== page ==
In response to such comments, the Independent published an article that said, “Really? I mean … really?! Now, I know that woke-bashing has become de rigueur, and that, after the backlashes against the #MeToo and BLM campaigns, we’re supposed to protect our precious and delicate cultural icons from the clutches of the baying woke mob – but are we really saying that the heartwarming romance between Harry and Santa is a woke step too far? Has Posten sexualised Santa? Oh, go and stuff your face with a selection box and give it a rest!”

It continued: “The truth is that Christmas and Santa have been sexualised for years already, and few people have batted an eye.”

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Theater

Broadway gathers to honor Sondheim in Times Square

They were gathered to pay homage to legendary Tony, Academy Award, and Grammy Award-winning composer and lyricist Stephen Sondheim

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Broadway gathers to honor Stephen Sondheim (Screenshot via YouTube)

NEW YORK – Light snow flurries swirled around the stars of theatre and stage of New York City’s ‘Great White Way’ as they gathered Sunday in Times Square- members of every Broadway company assembled singing in a powerful chorus “Sunday,” the powerfully emotional act one finale to “Sunday in the Park with George.”

They were gathered to pay homage to legendary Tony, Academy Award, and Grammy Award-winning composer and lyricist Stephen Sondheim. That piece being performed had garnered Sondheim a Pulitzer Prize for Drama in 1985.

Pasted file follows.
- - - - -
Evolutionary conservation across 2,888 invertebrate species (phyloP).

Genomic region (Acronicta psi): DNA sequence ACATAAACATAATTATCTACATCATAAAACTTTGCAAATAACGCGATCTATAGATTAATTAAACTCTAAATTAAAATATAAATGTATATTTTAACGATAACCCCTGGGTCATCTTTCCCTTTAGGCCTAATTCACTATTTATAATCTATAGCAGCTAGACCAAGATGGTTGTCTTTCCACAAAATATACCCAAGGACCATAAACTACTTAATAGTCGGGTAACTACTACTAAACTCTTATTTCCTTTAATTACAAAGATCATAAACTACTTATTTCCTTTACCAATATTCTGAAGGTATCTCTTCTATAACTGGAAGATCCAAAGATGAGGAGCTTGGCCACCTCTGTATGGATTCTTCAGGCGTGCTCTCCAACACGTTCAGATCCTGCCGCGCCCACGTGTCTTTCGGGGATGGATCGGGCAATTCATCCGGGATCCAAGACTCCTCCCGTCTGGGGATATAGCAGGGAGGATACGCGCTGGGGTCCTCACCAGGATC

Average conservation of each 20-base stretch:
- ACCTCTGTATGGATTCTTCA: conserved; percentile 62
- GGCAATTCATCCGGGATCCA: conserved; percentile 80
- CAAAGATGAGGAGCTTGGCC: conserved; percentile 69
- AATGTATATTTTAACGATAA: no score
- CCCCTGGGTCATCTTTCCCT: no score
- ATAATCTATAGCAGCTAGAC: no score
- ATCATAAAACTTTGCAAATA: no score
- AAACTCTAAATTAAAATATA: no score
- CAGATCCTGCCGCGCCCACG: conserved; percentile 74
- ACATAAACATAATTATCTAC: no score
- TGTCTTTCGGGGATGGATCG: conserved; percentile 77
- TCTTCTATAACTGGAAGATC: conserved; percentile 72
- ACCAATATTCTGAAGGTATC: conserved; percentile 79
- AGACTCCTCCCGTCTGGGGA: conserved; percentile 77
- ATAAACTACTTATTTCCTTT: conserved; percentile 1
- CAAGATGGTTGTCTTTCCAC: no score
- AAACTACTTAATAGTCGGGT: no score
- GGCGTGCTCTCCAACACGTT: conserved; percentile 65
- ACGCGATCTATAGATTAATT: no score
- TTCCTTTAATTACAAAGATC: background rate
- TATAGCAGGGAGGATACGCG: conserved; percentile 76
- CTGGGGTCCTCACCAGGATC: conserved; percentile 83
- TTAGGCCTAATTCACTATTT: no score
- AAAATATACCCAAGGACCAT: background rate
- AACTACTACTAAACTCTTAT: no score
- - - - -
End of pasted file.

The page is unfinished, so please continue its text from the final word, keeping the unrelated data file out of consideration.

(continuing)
Broadway’s best were joined by Lin-Manuel Miranda, Sara Bareilles, Josh Groban, Kathryn Gallagher and Lauren Patton at ‘Sunday’ Performance in Times Square.

The man who was heralded as Broadway and theater’s most revered and influential composer-lyricist of the last half of the 20th century died at 91 Friday at his home in Roxbury, Connecticut.

“This felt like church,” Bareilles told Variety after the performance on Sunday. “In his remembrance, we did what theater does best. We sang and raised our voices and came together in community.” 

Variety also noted that during the celebration, Miranda offered a sermon of sorts. Foregoing a speech, he opened Sondheim’s “Look I Made A Hat,” an annotated anthology of the composer’s lyrics, and read from a few passages before the crowd.

“Sunday” from Sunday in the Park with George memorial for Stephen Sondheim